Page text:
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Yvan Dubois, mayor of Montreal's Olympic Village, where the athletes will stay, describes it as "a place of residence where comfort, which is less important, will give way to a living humanism and continuous animation." Translation: Spartan and crowded.
Each two-bedroom apartment, for example, will house 12 athletes—two to sleep in the kitchen, four in one bedroom, two in the other and four in the living room. Many competitors will use communal toilets and showers at the end of the halls. But Olympic officials recommend that the athletes shower at the venues, because of an expected shortage of hot water in the village.
There will be only 980 apartments for an anticipated 12,000 participants; in Munich in 1972 there were 4,700 apartments for 10,500. And since there is only one elevator for every 1,000 athletes, they will be expected to use the stairs in the 19-story buildings, which would be of some benefit if mountain climbing were an Olympic sport.
But there is a silver lining to all this—or at least a cotton one. The athletes will get regular cotton sheets and pillow cases, the original idea of paper sheets and cases having been crumpled up and discarded.
TALK IS CHEAP
In the current hockey season, the Toronto Toros of the WHA compiled the worst record in the league (24-52-5) and blew $1� million doing it.
The other day, club president John Bassett called a team meeting and asked the players to help in a telephone campaign to persuade season ticket holders to renew for next year—if there is one for the Toros. Stockholders meet in early June to decide the fate of the club. Bassett stressed two points: that the scheme is strictly voluntary and that the players' futures (average Toro salary is $55,000) are on the line.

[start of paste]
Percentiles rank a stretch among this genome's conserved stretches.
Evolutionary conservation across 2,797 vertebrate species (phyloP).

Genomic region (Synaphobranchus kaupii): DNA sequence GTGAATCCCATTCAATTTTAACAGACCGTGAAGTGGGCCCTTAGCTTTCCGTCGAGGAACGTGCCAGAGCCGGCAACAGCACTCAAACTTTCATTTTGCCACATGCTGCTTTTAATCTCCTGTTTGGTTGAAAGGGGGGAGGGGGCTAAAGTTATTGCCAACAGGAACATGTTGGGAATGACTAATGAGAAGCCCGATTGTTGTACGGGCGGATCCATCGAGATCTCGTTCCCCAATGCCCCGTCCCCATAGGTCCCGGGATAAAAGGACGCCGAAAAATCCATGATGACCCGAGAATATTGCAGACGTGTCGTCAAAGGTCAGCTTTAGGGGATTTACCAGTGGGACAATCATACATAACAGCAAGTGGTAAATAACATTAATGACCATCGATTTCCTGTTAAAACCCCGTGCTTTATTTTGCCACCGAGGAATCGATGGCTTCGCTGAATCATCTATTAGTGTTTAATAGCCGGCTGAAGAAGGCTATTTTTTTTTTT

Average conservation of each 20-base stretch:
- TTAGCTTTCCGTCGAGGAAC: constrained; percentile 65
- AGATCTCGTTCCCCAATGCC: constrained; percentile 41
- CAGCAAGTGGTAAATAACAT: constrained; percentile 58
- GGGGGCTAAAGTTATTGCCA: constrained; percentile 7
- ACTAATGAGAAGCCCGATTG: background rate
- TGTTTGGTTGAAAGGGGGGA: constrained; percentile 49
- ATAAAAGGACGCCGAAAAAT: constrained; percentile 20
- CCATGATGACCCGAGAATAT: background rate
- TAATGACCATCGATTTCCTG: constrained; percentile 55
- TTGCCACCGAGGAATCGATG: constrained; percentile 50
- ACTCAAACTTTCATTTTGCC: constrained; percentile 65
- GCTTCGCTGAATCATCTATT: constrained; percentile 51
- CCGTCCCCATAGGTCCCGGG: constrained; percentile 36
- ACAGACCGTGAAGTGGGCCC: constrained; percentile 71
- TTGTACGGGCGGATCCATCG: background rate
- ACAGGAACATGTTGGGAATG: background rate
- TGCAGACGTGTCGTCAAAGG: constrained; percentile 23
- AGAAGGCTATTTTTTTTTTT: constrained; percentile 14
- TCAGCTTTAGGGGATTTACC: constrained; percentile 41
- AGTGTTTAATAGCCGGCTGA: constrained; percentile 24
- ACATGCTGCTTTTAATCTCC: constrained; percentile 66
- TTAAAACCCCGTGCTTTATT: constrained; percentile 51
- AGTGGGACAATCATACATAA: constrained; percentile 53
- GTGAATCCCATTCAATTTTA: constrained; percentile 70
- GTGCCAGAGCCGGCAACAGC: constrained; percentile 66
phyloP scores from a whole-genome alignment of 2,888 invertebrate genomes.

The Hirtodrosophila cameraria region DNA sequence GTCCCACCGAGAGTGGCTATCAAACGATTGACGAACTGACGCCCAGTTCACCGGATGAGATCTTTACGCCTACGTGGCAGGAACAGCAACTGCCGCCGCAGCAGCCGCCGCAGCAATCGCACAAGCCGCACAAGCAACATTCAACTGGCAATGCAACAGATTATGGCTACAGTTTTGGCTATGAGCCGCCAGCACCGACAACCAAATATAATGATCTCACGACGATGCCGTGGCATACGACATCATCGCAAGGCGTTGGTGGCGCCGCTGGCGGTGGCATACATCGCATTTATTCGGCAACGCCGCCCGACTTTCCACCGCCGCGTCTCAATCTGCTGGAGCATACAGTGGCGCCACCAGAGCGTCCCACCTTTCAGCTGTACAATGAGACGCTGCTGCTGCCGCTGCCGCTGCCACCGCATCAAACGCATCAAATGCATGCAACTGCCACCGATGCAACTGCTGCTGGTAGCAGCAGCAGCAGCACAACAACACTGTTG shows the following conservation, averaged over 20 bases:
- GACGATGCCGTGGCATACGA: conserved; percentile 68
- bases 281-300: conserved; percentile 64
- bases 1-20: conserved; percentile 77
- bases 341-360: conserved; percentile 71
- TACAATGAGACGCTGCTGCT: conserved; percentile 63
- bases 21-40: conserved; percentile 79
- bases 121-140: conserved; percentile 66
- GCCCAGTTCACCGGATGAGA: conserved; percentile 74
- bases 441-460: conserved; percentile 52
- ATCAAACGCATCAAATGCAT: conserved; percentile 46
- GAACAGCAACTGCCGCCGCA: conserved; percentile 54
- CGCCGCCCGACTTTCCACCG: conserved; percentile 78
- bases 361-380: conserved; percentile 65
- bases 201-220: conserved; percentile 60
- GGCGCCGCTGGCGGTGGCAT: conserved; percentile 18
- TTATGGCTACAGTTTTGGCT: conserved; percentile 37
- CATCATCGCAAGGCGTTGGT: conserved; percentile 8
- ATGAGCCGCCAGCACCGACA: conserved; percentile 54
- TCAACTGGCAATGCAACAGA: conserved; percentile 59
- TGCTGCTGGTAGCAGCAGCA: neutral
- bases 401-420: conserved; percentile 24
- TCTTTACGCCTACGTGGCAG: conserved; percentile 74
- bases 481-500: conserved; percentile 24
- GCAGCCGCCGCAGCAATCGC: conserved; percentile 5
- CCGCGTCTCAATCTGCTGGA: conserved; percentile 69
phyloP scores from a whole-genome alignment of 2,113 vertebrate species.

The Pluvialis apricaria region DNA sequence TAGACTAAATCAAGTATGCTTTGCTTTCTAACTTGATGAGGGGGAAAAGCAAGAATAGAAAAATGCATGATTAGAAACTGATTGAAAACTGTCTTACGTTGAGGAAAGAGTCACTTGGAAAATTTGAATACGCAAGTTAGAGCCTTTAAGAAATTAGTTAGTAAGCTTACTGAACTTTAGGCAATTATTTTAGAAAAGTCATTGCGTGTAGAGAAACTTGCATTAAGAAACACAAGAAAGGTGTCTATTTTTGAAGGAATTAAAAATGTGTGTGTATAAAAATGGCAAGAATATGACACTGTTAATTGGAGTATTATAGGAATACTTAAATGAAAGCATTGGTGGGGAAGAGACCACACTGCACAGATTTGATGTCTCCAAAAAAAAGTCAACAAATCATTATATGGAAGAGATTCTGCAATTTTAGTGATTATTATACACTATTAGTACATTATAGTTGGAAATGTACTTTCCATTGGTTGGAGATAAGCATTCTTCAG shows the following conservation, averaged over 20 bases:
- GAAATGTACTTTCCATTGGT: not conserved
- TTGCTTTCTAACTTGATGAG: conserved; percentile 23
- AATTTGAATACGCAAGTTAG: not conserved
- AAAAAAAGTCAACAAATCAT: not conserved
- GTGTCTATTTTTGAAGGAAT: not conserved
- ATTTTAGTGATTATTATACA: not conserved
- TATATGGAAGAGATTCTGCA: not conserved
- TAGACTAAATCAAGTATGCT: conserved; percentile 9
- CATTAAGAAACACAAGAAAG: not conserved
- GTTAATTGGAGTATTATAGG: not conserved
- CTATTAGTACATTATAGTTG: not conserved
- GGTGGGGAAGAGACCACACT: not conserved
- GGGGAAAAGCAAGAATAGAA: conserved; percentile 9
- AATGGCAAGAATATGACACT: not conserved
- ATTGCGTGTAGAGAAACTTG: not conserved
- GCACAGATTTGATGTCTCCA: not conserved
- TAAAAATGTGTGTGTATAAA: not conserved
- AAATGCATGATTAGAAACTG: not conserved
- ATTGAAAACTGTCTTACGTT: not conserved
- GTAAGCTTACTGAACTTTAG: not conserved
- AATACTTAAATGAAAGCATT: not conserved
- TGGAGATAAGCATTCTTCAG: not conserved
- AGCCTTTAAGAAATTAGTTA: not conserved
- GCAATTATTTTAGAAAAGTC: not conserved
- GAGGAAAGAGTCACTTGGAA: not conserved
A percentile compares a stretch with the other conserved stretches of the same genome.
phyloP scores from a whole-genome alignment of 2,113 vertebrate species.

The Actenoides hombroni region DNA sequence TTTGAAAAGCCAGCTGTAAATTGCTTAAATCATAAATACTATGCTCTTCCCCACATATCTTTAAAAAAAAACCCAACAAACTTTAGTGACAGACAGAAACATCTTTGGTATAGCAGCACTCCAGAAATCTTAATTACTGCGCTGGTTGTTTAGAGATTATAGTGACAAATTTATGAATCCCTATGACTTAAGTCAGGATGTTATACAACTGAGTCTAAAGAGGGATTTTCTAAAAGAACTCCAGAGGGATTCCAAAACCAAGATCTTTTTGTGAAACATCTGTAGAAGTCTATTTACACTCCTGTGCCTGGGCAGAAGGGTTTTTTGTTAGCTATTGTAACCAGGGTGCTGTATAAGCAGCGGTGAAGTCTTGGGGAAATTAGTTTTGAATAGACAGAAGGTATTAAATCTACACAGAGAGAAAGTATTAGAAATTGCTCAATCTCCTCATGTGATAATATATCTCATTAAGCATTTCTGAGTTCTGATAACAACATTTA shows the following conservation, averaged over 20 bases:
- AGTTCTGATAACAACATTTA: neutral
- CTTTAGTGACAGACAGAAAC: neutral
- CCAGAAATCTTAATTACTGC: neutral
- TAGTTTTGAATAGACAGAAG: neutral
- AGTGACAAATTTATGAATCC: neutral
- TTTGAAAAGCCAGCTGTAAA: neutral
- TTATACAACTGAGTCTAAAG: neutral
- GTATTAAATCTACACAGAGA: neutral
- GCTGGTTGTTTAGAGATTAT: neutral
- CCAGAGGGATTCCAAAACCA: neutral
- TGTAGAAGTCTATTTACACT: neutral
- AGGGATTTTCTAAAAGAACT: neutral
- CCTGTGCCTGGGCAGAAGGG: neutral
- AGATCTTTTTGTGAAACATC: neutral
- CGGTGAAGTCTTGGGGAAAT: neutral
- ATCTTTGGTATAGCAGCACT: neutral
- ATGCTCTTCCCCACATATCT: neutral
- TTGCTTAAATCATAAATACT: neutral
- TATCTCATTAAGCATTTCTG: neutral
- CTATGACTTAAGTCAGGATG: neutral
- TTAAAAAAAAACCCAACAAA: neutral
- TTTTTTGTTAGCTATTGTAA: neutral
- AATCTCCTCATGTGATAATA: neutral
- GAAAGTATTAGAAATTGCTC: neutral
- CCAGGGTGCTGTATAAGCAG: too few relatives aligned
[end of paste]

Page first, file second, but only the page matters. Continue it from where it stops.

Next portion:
It seems to be working. Superstar Frank Mahovlich (salary: $235,000 a year) is among the callers; so is Defense-man Jim Dorey, a former refrigerator salesman, who is terrific at peddling tickets. At week's end, pledges were in for 2,200 tickets (worth approximately $600,000) and the players were getting 85% affirmative answers. But some of the fans were attaching strings. One told Leftwinger Lou Nistico, "I'll buy if you get Mahovlich to call me so I can tell him what I think of him, which isn't much." Nistico promised.
Meanwhile, fans of the more successful NHL Toronto club have organized a drive against buying Maple Leaf season tickets to protest hooliganism in the sport. A citizens group handed out flyers reading, "Let's get back to real hockey so the whole family can enjoy the game."